Taste of Africa Fundraiser
Sunday, I was running late as usual.... I picked up my granddaughter and her uncle, after stopping by the store for a card for Baba Yah Mz Jahi, Javad Jahi's father--today there was a celebration for Javad at East Side Cultural Center. The plan was to stop by after we left Habitot Children's Museum where A Taste of Africa was held. Well as we drove up 73rd to the highway, the traffic was as slow as cold molasses, so we got off the highway and so began a saga peppered with police shootouts and multiple gunshot wounded.
Early Sunday, morning on I-580 several highway patrol policemen were shot by a gunman who was wearing amour. He was shot and taken into custody--the freeway was closed until 3 PM. We ended up driving to Lake Merritt then over to Telegraph by way of Broadway. We passed a lovely mural of Oscar Grant on a building on Telegraph near 17th Street.
Once we got to Berkeley, we found parking nearby and then entered the building through the wrong entrance--Habitot is in the building where the Hall of Health either was or still is. There is also a movie theatre there and the entrance to a restaurant. After going downstairs to Habitot, we were directed to enter on the Kittridge side, up the stairs outside and around the building.
One of the first persons we met was a Masai warrior, Ken Ndegwa, complete with spear and shield. He stood on one foot as he explained to us what he did traditionally and then posed for a photo next to the mural of the African Village.
Habitot is really geared for the 2-5 year old set, so my seven year olds couldn't fit the astronaut costumes. They could climb in the rockets sleeping bunks, play in the grocery store, water works area and hang out in the reading room which they did.
When we arrived there was enough time for the kids to paint their faces and explore the creative play areas. We didn't go into the dining area for the games and other children's activities, so when my kids got hungry we joined other patrons in the theatre for the dance performances and fashion show, hosted by Annette with the young dancers led by choreographer Catherine, who also drummed and sang. The lovely models showcased the fashions of a fine designer (whose name I didn't catch) as the DJs spun a nice selection of African-Diaspora traditional and popular dance music.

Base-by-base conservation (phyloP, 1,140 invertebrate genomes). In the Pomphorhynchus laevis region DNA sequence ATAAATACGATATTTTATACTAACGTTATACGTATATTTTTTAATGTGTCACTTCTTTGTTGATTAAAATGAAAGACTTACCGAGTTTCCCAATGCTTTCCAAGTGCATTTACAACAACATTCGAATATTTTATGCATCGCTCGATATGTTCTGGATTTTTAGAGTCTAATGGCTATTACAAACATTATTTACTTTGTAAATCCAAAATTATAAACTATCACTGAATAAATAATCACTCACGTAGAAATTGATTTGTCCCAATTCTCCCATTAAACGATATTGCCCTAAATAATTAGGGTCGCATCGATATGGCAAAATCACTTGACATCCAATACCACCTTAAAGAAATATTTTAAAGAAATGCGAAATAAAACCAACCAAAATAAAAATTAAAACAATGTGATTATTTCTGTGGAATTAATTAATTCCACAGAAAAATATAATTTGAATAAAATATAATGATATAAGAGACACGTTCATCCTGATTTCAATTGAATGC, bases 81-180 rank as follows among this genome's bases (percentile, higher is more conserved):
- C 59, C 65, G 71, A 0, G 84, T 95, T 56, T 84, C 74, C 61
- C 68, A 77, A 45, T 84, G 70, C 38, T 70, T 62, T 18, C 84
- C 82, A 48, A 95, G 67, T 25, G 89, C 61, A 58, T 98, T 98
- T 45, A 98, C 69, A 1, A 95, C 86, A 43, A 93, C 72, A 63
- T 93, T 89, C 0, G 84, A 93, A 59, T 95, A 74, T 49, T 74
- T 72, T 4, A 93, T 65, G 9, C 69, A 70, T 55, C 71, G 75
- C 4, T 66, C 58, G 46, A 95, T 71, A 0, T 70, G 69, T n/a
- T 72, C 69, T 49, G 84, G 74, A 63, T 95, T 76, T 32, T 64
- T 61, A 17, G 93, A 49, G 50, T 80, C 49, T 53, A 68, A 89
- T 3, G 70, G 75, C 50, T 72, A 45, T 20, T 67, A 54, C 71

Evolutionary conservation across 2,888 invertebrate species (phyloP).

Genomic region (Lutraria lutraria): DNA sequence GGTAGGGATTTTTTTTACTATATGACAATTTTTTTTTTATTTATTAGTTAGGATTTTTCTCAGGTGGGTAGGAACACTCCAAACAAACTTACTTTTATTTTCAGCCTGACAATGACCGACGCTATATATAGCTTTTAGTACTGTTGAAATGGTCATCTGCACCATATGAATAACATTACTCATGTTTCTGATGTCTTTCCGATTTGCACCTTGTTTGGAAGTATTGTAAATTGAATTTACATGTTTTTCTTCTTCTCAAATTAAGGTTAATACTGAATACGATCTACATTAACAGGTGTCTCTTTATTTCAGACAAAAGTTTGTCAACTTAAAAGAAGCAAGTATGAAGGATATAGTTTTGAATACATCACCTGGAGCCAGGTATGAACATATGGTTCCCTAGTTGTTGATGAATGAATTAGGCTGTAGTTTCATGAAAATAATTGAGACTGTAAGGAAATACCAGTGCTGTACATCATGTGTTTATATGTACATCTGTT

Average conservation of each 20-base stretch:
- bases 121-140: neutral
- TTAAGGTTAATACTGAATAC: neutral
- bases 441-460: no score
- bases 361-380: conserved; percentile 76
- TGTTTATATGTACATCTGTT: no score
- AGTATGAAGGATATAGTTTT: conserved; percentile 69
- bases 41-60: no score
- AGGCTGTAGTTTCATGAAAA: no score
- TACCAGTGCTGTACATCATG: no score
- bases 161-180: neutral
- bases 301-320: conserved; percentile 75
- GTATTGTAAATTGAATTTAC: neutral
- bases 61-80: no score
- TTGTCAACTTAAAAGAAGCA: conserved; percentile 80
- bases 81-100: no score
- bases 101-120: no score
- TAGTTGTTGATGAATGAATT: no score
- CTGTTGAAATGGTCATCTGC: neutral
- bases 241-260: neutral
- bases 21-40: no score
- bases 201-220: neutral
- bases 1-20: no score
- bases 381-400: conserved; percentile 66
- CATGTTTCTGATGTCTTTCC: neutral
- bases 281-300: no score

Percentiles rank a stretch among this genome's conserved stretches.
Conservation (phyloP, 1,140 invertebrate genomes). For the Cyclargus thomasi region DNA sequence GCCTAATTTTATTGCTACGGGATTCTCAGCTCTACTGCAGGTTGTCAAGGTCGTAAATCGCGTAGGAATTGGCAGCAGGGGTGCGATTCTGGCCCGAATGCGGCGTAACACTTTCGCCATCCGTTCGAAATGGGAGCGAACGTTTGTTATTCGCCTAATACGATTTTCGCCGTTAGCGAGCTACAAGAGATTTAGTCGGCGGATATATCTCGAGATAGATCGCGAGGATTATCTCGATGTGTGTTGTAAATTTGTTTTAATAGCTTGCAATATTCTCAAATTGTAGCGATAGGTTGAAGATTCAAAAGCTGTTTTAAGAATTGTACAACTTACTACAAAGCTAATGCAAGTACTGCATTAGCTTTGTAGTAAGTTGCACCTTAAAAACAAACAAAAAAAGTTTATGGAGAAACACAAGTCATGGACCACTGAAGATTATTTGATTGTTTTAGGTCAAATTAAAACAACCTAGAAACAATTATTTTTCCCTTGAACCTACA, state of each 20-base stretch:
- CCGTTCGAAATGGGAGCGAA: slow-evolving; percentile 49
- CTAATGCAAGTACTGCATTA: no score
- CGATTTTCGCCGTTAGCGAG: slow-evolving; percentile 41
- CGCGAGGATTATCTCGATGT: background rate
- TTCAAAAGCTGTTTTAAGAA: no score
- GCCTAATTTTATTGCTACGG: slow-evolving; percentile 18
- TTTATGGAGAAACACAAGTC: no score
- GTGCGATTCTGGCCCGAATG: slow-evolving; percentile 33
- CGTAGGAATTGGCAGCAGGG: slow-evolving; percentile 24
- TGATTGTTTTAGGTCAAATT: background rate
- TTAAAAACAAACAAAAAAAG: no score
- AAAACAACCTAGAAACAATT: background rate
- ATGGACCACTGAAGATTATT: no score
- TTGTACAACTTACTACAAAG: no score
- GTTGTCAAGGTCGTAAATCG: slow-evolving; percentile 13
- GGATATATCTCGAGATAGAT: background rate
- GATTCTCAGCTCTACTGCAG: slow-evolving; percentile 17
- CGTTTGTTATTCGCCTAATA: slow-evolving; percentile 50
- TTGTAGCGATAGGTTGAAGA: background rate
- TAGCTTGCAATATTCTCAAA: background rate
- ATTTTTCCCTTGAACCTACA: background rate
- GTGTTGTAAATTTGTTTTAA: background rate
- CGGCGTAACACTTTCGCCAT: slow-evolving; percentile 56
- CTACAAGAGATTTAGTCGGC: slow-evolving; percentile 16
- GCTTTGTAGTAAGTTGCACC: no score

At the end of the full program which closed with a wonderful performance by Julia and the Chinyakare Ensemble from Zimbabwe Dancers who in one dance called for rain. With huge balafons and drums the three women dancers, bells and shakers tied to their legs took their bowls from their heads and set them down before rising to their feet while the drummers and other musicians played.
Annette was a great host/emcee. She gave us history lessons as we enjoyed the performances. I hadn't known the Kenyan garments had wise saying included in the fabric designs. I am not sure if this is a Kenyan detail or if other African fashions include text. Pretty awesome!
The hostess also quizzed us on our Kiswahili and gave us many opportunities to practice out African calls--the high pitched songs of praise for performances and performers we appreciated. The models also wore face paint, which Annette said was not just decorative, but meant something--just as scarification means something too.
The next time you meet someone with markings ask them to tell you about it. Annette told us.
After a powerful opening movement, Julia and her daughter and other dancer, returned the bowls to their heads as the music shifted to another song and the women began to pour a little meal onto a mat and then sift it into a large bowl. Everyone really enjoyed Julia's company and the Jili la Watoto kids knew where Zimbabwe was geographically.
These were some sharp little kids.
The Kialili Dancers were not professional, but the adolescent girls had plenty heart as did the youngest dancers with Jili a La Watoto, who'd only been rehearsing for 4 weeks their teacher told me after the performance.
There was a silent auction, of whom I recognized the work of Githinji Wambire www.omiiroo.com. He was there with his son. Githinji's work is know for his African continents made out of wood scraps...often abstract, but certainly recognizable. These were smaller more affordable ones. I should have bid on a piece....I really liked the Chinua piece. Writer and scholar Chinua Achebe was housed in one of the dwelling there. The other artists were: Wawi Amasha www.mamiafrika.com, Sarah Kinuthia-Criswell www.furahachao.com.
The African Village Project needs $10,000 to build the exhibit which will stay at Habitot for 6-9 months before moving to other sites. For those interested in the African Village Project visit: www.jijilawatoto.com
Photos are of the dancers and patrons in the theatre. Seated in the space travel area is Brianna and Maurice along with a really kind man who helped Bree with her face painting. There are photos of Catherine Ndungu-Case and Annette Ruah co-founders of Jiji La Watoto, along with other supporters.
The children and I went down the street for an ice cream--everyone else seemed to have a similar idea. We then walked to Olone Park and then back to the car. The kids played at the entrance to UC Berkeley where there was a large sculpture that looked like an eyeball. We then walked back to the car not far away.